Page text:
I’m pretty good on computers. I’m much better than many people, but I know only a tiny fraction of what my husband knows.
But I can open up a computer control panel and make changes. I pull up the run box and type commands and paths in. I know different things to type in at a C prompt. I can get into a system folder.
Basically, I know enough to completely destroy a computer…unintentionally.
I’ve always believed is that knowledge is power. So I read a lot online—different writing links, mainly.
But I’m good at writing, unlike computers. And I’m practiced at writing—I’ve been doing it for a while now. I take snippets of different writing approaches from one post and tips from another and I mull over my plot and run little experiments.
On Twitter, I tweet the posts I find interesting. I don’t add any opinions on the tweet, I just summarize the post and put the truncated link on there.
I’m not endorsing the approach in the link. In my mind, I’m saying, “Here it is. See what you think. Maybe it will help you.” If I see something I think is absolutely wrongheaded (pointing writers to a scam, or giving incorrect industry advice, etc.), I’d never tweet it.
I got a direct message on Twitter yesterday from a publisher regarding one of the tweets I’d sent.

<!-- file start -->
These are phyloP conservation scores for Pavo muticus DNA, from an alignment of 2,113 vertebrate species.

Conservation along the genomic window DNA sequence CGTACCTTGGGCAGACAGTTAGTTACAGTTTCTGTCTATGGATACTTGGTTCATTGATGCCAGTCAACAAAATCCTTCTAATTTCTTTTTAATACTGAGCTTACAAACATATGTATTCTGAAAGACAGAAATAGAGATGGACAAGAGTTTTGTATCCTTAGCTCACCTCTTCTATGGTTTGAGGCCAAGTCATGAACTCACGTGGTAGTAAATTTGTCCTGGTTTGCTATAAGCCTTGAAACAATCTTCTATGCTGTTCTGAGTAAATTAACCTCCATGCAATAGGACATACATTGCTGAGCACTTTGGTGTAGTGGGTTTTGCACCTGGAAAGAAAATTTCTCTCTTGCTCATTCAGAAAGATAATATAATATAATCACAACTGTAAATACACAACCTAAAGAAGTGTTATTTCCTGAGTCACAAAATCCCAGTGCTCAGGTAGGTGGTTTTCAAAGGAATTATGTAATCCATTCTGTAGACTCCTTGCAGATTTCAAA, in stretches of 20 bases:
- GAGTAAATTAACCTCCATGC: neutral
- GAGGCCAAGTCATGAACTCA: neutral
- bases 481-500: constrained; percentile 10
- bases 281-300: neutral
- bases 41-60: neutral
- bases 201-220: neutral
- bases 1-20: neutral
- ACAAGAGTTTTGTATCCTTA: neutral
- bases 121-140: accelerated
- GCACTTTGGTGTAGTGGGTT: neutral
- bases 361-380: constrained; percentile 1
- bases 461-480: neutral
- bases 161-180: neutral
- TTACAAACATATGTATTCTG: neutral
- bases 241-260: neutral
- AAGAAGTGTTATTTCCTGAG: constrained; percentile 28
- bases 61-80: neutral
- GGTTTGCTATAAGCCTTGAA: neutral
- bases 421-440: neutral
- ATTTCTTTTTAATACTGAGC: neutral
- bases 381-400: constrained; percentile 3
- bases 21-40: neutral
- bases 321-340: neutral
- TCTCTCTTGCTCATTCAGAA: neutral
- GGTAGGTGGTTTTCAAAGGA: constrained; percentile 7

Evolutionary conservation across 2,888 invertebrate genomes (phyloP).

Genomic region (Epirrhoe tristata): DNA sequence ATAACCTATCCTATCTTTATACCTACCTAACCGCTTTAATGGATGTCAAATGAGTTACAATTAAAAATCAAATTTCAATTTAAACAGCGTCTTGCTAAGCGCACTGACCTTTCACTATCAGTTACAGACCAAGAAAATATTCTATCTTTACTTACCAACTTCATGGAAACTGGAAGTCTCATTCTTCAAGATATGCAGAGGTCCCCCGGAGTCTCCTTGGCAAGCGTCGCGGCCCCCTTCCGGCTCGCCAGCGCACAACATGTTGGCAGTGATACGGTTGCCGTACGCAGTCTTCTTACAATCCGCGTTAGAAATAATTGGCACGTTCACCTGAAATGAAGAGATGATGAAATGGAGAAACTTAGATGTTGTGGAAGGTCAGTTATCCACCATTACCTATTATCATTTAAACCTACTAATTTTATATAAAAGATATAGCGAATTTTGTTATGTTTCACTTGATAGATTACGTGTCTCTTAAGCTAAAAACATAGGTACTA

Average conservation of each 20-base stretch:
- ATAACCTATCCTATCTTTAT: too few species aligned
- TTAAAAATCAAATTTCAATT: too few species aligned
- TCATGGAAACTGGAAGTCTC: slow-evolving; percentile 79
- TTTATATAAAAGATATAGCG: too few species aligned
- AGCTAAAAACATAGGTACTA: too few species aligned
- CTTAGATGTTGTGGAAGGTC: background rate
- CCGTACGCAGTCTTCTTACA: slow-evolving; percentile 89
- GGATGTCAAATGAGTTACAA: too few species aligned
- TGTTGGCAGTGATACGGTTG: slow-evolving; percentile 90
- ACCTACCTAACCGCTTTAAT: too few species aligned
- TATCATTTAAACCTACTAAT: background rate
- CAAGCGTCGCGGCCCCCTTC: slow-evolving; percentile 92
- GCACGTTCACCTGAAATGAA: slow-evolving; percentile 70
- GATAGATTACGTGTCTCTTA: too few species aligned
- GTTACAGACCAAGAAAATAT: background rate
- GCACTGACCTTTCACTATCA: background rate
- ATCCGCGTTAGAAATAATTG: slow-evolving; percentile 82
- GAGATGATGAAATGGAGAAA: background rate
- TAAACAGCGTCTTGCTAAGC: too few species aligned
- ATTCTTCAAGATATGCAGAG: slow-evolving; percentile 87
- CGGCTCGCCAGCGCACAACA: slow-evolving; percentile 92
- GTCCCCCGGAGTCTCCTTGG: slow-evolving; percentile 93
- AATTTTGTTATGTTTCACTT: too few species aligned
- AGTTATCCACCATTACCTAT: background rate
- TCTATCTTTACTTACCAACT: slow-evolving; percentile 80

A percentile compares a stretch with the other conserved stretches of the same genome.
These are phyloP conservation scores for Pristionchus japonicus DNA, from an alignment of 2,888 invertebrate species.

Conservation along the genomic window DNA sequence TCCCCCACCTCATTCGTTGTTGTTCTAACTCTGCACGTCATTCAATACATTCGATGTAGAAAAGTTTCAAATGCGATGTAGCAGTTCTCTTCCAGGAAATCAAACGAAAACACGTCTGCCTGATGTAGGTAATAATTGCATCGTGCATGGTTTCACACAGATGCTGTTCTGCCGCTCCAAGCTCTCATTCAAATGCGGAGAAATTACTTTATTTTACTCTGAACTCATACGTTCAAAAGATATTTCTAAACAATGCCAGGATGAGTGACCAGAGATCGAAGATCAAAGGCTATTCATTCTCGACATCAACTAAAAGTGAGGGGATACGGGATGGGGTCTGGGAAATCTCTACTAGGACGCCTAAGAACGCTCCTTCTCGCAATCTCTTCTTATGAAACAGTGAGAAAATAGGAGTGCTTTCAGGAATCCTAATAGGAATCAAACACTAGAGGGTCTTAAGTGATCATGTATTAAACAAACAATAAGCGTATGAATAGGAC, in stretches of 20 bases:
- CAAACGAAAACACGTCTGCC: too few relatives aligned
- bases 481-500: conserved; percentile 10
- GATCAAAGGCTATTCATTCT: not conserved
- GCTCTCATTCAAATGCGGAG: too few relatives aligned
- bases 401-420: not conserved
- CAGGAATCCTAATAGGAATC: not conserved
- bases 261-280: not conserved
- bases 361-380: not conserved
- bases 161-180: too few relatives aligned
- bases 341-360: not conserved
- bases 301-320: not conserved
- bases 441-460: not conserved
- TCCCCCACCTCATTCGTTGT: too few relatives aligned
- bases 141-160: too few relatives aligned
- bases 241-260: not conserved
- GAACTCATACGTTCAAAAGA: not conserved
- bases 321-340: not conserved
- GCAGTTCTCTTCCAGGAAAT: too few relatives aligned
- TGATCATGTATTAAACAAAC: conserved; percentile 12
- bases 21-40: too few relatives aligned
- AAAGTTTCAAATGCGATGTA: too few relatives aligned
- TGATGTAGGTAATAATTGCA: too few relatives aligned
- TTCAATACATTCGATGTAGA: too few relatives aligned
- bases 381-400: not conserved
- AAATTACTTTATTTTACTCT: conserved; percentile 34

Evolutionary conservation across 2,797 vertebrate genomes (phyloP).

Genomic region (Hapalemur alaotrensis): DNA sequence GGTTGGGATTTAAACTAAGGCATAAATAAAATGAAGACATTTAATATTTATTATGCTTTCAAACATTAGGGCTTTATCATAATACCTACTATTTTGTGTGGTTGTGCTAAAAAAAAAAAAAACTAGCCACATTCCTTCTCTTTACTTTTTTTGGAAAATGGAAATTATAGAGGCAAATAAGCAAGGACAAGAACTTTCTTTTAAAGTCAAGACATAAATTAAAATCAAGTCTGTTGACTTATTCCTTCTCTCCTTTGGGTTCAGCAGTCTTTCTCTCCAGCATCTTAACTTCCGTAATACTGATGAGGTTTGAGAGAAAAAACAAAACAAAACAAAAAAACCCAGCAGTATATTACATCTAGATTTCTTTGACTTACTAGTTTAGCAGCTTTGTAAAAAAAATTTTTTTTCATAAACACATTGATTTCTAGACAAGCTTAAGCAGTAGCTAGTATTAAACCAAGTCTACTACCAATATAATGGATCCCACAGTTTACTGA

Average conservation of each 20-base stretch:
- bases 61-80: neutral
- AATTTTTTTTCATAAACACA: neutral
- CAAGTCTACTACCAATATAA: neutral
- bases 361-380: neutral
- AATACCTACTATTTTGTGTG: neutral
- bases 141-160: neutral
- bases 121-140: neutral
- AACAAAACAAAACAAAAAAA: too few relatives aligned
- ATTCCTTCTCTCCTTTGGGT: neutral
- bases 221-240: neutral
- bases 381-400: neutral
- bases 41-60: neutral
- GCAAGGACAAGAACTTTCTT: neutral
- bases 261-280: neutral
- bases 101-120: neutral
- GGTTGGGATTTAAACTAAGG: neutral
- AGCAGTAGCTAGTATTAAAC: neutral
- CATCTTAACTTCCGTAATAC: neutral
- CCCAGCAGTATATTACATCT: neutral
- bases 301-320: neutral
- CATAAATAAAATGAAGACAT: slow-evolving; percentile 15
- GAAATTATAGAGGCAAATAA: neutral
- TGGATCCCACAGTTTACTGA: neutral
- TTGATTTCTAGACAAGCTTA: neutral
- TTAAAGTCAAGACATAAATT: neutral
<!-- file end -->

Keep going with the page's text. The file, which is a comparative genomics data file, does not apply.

She was concerned (and she was very polite in her exchange with me) that one of the articles I’d linked to could be troublesome.
The article covered book openings and gave tips for hooking readers (or agents and editors) in the first paragraph.
The publisher implied that a little knowledge was a dangerous thing. That there are writers who are not experienced and will take the advice too literally—and too far. They’ll take the tips one by one and stick them in their WIP until it’s a gimmicky mess. They’ll diligently follow a checklist…and it won’t work.
I did see her point. I’m sure she gets an incredible number of bad manuscripts dumped on her desk and probably a fair amount of it results from formulaic writing.
But—there has to be a mistake-making period for writers to learn. There has to be a period of time where we read up on techniques…and fail miserably while using them. There needs to be a learning curve.
I think the important thing is recognizing when we’re not ready to submit yet.
The dangers of a little knowledge:
Not adapting the advice to fit your writing style or WIP Being too formulaic in our approach Information overload (which sometimes results in paralysis) Overconfidence
The dangers of too little knowledge:
Lack of growth. Longer period of time to improve our writing (we’d be improving it on practice alone.) Fewer ideas on handling problem areas of manuscripts
I still believe that the more we know, the better we get. But the publisher was right to inject a note of caution—take writing advice with a grain of salt. Adapt the ideas, don’t just follow them like a checklist. Trust our gut, practice, and know when we’re not ready to submit our work.
One day I might be a computer whiz, too. I’ll just have to mess up a whole lot of computers to get there.